Saudi Telecom (STC) has agreed to buy a 10 per cent stake in UAE-based ride-hailing service Careem for US$100 million.
Earlier this year, Saudi Arabia’s Public Investment Fund acquired a stake in Uber, the global rival to Careem.
The acquisitions form part of the kingdom’s strategy of building up overseas assets, especially within the technology sector, as part of its National Transformation Program, as a means of diversifying income streams in the wake of lower oil revenues.
STC, the largest telco in Saudi Arabia, approved the Careem deal at a board meeting last week and will finance the acquisition from its own funds.
“This move is in line with the company strategy to invest in the innovative digital world,” STC said in a stock exchange filing. It did not disclose when it expected the transaction to be completed.
The deal was confirmed on Sunday by a Careem spokesperson, who declined to comment further.
The Saudi Arabian sovereign wealth fund, Public Investment Fund (PIF), unveiled a $3.5 billion investment in Uber this year, giving it a stake of about 5 per cent in the company.
PIF, which also owns a majority stake in STC, announced a $100bn London-based tech investment fund in October, in partnership with Japan’s Softbank.
“Technology forms an important core investment theme for Saudi Arabia that helps a sector with essential future returns, but also possible knowledge gains and technology transfer back home,” said John Sfakianakis, the director of economic research at the Gulf Research Centre.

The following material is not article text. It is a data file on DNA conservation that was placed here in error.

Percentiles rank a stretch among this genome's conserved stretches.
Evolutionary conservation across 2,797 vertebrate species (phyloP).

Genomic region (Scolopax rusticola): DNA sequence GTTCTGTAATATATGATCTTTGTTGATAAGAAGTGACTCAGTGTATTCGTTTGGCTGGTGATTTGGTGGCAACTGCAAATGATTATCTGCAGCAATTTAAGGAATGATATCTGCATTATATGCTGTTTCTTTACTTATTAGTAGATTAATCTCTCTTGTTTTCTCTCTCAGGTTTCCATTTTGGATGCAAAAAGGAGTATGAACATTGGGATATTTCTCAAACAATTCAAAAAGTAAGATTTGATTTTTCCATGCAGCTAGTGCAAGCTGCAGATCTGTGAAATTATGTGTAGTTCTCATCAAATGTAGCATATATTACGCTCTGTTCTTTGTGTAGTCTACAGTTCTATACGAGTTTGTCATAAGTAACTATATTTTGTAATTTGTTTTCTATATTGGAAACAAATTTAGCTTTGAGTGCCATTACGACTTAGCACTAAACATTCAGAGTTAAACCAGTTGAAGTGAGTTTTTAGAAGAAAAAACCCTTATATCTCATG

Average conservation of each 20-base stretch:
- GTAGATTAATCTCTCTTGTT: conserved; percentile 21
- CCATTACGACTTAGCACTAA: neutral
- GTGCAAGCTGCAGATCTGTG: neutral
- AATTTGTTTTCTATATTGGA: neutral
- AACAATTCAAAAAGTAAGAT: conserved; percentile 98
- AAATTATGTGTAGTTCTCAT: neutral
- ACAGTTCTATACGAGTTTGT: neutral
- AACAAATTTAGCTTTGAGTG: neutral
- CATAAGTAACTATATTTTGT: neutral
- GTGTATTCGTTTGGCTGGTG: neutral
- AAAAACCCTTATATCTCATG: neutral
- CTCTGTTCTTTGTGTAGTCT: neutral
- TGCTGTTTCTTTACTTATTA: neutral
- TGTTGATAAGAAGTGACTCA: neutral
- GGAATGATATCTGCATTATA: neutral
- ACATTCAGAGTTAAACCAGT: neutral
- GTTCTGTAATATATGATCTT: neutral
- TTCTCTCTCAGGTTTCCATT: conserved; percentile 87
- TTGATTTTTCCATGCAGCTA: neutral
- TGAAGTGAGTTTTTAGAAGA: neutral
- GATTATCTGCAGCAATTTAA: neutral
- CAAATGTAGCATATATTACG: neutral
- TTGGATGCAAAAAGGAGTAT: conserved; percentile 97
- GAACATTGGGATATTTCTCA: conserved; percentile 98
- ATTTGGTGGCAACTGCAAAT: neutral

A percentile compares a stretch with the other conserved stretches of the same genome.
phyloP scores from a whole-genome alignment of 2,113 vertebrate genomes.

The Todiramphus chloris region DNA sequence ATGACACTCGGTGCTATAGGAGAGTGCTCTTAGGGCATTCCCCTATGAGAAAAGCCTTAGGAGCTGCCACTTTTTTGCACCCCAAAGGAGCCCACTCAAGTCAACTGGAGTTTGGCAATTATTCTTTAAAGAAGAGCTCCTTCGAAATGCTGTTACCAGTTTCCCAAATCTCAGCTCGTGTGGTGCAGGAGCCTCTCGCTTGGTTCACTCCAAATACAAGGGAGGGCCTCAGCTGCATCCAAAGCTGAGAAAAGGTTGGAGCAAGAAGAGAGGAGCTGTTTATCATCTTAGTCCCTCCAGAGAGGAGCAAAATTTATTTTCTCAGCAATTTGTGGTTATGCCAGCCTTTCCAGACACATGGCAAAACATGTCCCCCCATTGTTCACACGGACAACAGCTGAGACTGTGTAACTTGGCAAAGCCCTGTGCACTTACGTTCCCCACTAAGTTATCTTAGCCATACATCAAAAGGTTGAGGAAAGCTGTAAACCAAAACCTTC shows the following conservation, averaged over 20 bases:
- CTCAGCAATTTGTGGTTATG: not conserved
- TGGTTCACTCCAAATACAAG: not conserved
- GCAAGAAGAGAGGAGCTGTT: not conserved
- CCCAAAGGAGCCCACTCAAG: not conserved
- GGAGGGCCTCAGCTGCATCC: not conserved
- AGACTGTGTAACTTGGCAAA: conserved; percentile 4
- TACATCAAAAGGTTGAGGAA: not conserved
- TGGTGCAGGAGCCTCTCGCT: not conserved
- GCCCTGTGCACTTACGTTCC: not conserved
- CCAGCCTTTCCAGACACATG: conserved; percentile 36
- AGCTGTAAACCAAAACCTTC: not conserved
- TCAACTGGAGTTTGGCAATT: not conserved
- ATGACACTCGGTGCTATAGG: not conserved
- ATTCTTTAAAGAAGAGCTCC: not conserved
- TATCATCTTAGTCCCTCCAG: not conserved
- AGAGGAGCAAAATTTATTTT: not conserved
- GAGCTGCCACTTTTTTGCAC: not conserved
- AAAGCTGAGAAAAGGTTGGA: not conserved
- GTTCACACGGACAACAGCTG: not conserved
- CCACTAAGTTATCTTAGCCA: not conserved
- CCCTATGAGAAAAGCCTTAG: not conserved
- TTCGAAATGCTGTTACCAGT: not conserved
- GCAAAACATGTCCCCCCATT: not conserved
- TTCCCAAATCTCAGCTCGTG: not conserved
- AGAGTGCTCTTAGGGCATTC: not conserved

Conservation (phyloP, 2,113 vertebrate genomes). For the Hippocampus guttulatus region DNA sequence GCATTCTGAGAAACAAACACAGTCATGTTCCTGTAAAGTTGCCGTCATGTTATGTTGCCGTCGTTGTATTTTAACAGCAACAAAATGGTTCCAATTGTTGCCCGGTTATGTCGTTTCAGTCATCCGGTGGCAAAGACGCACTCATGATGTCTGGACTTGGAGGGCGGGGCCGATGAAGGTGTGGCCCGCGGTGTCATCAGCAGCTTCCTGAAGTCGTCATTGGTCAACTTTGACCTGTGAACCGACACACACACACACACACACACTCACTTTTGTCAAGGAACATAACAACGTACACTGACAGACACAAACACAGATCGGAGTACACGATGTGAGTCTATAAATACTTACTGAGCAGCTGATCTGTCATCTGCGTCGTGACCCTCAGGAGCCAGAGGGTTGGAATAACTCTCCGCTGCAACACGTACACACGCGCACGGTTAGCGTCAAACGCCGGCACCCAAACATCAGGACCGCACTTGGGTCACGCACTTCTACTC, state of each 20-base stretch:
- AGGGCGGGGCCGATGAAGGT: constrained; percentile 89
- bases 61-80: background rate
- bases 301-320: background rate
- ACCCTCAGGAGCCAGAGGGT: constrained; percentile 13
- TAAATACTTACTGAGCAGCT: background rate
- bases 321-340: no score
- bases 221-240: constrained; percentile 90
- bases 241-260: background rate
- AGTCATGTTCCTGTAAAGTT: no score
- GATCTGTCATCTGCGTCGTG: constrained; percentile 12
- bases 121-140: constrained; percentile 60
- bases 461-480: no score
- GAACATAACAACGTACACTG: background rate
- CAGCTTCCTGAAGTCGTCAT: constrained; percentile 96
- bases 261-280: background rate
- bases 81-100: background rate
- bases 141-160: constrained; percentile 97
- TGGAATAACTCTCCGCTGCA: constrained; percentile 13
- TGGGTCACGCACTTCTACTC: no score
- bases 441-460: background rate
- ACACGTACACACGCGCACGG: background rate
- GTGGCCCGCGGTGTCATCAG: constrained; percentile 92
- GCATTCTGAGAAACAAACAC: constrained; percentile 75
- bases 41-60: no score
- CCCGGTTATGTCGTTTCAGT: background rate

Saudi Arabia’s ruler, King Salman, last month allocated a further 100bn Saudi riyals (Dh97.94bn) from the country’s strategic reserves for the PIF, “aiming to diversify the investment portfolio and improve the revenues of investment”.
STC was an early backer of Careem, helping to raise $1.7m of funding for the company in 2013 through its venture capital arm, STC Ventures.
The telco, like others in the region, has in recent years increased its investment in noncore start-ups such as Careem in search of new revenue streams, according to Matthew Reed, a Dubai-based analyst with consultancy Ovum.
“It’s part of a strategy of diversification, which has come about in response to slowing growth in some traditional telecoms services.”
STC reported a 7.5 per cent drop in third-quarter profit in October, citing higher operating expenses in the wake of new regulations mandating fingerprint verification for its entire customer base.
Careem for its part was last month reported to be close to raising $300m worth of funding in collaboration with Credit Suisse to further fund its international expansion.
The company, headquartered in Dubai, has operations in 47 cities across the Middle East, Turkey and Pakistan.
Mudassir Sheikha, the chief executive, last month told The National that the company was considering expanding the service into new markets, including East Africa.
Follow The National's Business section on Twitter